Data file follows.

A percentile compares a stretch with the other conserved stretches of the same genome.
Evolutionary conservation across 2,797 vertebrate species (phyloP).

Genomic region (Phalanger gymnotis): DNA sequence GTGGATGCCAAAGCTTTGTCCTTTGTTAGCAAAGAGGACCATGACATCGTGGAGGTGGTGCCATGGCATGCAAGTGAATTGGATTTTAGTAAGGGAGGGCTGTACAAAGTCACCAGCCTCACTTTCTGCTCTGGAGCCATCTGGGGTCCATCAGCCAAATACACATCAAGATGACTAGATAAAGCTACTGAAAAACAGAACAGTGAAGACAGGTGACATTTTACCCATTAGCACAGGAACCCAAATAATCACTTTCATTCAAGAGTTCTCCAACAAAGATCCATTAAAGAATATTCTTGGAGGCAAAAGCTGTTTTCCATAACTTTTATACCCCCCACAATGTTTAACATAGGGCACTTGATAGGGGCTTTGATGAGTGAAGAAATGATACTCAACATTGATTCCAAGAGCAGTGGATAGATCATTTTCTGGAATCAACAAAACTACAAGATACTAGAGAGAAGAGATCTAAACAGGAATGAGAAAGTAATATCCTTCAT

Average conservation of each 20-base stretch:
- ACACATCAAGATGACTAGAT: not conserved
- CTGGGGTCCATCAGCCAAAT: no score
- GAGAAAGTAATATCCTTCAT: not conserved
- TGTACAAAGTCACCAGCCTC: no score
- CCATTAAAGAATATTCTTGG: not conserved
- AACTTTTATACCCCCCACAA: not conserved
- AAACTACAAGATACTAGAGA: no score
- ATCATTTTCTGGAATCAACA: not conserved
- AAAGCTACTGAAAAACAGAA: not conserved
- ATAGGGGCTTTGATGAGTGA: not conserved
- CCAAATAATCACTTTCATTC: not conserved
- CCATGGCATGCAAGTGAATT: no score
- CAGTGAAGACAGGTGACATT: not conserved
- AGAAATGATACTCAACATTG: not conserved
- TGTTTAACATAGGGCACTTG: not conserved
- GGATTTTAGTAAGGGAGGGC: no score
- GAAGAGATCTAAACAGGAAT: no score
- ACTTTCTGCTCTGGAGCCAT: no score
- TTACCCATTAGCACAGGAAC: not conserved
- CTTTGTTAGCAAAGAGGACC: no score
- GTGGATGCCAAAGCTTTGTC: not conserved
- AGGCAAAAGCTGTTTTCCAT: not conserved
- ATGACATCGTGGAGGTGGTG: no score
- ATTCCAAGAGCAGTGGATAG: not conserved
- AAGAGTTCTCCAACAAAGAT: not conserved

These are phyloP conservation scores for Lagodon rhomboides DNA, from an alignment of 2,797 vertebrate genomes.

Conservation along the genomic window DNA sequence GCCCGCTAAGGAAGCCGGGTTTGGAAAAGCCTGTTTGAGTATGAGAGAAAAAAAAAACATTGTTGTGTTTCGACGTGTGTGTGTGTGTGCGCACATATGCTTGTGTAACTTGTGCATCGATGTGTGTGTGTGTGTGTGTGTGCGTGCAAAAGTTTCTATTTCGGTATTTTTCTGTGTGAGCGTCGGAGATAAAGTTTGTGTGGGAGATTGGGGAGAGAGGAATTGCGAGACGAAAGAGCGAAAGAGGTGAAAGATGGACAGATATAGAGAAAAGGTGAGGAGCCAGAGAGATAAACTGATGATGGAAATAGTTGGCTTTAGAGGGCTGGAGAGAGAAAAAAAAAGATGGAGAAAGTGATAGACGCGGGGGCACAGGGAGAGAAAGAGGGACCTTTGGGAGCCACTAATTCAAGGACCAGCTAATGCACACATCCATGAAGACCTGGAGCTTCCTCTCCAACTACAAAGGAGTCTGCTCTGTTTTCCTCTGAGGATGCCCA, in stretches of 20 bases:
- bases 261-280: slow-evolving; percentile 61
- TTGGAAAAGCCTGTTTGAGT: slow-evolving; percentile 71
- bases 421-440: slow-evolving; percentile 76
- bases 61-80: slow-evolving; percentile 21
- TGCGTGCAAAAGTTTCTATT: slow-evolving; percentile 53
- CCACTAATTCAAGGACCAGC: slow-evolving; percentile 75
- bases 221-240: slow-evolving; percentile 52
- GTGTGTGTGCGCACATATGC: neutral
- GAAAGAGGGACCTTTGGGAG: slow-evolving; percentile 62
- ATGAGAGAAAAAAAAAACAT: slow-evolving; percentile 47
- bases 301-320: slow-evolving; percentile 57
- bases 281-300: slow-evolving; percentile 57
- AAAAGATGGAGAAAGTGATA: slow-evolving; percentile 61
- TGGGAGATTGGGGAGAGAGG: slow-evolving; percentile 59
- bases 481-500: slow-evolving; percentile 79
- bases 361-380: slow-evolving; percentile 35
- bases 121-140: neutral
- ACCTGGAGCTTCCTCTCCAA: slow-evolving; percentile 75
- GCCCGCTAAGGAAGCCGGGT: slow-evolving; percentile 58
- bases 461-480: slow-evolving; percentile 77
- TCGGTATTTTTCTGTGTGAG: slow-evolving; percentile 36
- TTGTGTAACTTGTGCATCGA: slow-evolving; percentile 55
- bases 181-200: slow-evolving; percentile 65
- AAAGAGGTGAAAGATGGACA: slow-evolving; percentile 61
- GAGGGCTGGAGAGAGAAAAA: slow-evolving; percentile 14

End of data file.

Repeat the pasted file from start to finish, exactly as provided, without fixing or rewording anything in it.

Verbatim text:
A percentile compares a stretch with the other conserved stretches of the same genome.
Evolutionary conservation across 2,797 vertebrate species (phyloP).

Genomic region (Phalanger gymnotis): DNA sequence GTGGATGCCAAAGCTTTGTCCTTTGTTAGCAAAGAGGACCATGACATCGTGGAGGTGGTGCCATGGCATGCAAGTGAATTGGATTTTAGTAAGGGAGGGCTGTACAAAGTCACCAGCCTCACTTTCTGCTCTGGAGCCATCTGGGGTCCATCAGCCAAATACACATCAAGATGACTAGATAAAGCTACTGAAAAACAGAACAGTGAAGACAGGTGACATTTTACCCATTAGCACAGGAACCCAAATAATCACTTTCATTCAAGAGTTCTCCAACAAAGATCCATTAAAGAATATTCTTGGAGGCAAAAGCTGTTTTCCATAACTTTTATACCCCCCACAATGTTTAACATAGGGCACTTGATAGGGGCTTTGATGAGTGAAGAAATGATACTCAACATTGATTCCAAGAGCAGTGGATAGATCATTTTCTGGAATCAACAAAACTACAAGATACTAGAGAGAAGAGATCTAAACAGGAATGAGAAAGTAATATCCTTCAT

Average conservation of each 20-base stretch:
- ACACATCAAGATGACTAGAT: not conserved
- CTGGGGTCCATCAGCCAAAT: no score
- GAGAAAGTAATATCCTTCAT: not conserved
- TGTACAAAGTCACCAGCCTC: no score
- CCATTAAAGAATATTCTTGG: not conserved
- AACTTTTATACCCCCCACAA: not conserved
- AAACTACAAGATACTAGAGA: no score
- ATCATTTTCTGGAATCAACA: not conserved
- AAAGCTACTGAAAAACAGAA: not conserved
- ATAGGGGCTTTGATGAGTGA: not conserved
- CCAAATAATCACTTTCATTC: not conserved
- CCATGGCATGCAAGTGAATT: no score
- CAGTGAAGACAGGTGACATT: not conserved
- AGAAATGATACTCAACATTG: not conserved
- TGTTTAACATAGGGCACTTG: not conserved
- GGATTTTAGTAAGGGAGGGC: no score
- GAAGAGATCTAAACAGGAAT: no score
- ACTTTCTGCTCTGGAGCCAT: no score
- TTACCCATTAGCACAGGAAC: not conserved
- CTTTGTTAGCAAAGAGGACC: no score
- GTGGATGCCAAAGCTTTGTC: not conserved
- AGGCAAAAGCTGTTTTCCAT: not conserved
- ATGACATCGTGGAGGTGGTG: no score
- ATTCCAAGAGCAGTGGATAG: not conserved
- AAGAGTTCTCCAACAAAGAT: not conserved

These are phyloP conservation scores for Lagodon rhomboides DNA, from an alignment of 2,797 vertebrate genomes.

Conservation along the genomic window DNA sequence GCCCGCTAAGGAAGCCGGGTTTGGAAAAGCCTGTTTGAGTATGAGAGAAAAAAAAAACATTGTTGTGTTTCGACGTGTGTGTGTGTGTGCGCACATATGCTTGTGTAACTTGTGCATCGATGTGTGTGTGTGTGTGTGTGTGCGTGCAAAAGTTTCTATTTCGGTATTTTTCTGTGTGAGCGTCGGAGATAAAGTTTGTGTGGGAGATTGGGGAGAGAGGAATTGCGAGACGAAAGAGCGAAAGAGGTGAAAGATGGACAGATATAGAGAAAAGGTGAGGAGCCAGAGAGATAAACTGATGATGGAAATAGTTGGCTTTAGAGGGCTGGAGAGAGAAAAAAAAAGATGGAGAAAGTGATAGACGCGGGGGCACAGGGAGAGAAAGAGGGACCTTTGGGAGCCACTAATTCAAGGACCAGCTAATGCACACATCCATGAAGACCTGGAGCTTCCTCTCCAACTACAAAGGAGTCTGCTCTGTTTTCCTCTGAGGATGCCCA, in stretches of 20 bases:
- bases 261-280: slow-evolving; percentile 61
- TTGGAAAAGCCTGTTTGAGT: slow-evolving; percentile 71
- bases 421-440: slow-evolving; percentile 76
- bases 61-80: slow-evolving; percentile 21
- TGCGTGCAAAAGTTTCTATT: slow-evolving; percentile 53
- CCACTAATTCAAGGACCAGC: slow-evolving; percentile 75
- bases 221-240: slow-evolving; percentile 52
- GTGTGTGTGCGCACATATGC: neutral
- GAAAGAGGGACCTTTGGGAG: slow-evolving; percentile 62
- ATGAGAGAAAAAAAAAACAT: slow-evolving; percentile 47
- bases 301-320: slow-evolving; percentile 57
- bases 281-300: slow-evolving; percentile 57
- AAAAGATGGAGAAAGTGATA: slow-evolving; percentile 61
- TGGGAGATTGGGGAGAGAGG: slow-evolving; percentile 59
- bases 481-500: slow-evolving; percentile 79
- bases 361-380: slow-evolving; percentile 35
- bases 121-140: neutral
- ACCTGGAGCTTCCTCTCCAA: slow-evolving; percentile 75
- GCCCGCTAAGGAAGCCGGGT: slow-evolving; percentile 58
- bases 461-480: slow-evolving; percentile 77
- TCGGTATTTTTCTGTGTGAG: slow-evolving; percentile 36
- TTGTGTAACTTGTGCATCGA: slow-evolving; percentile 55
- bases 181-200: slow-evolving; percentile 65
- AAAGAGGTGAAAGATGGACA: slow-evolving; percentile 61
- GAGGGCTGGAGAGAGAAAAA: slow-evolving; percentile 14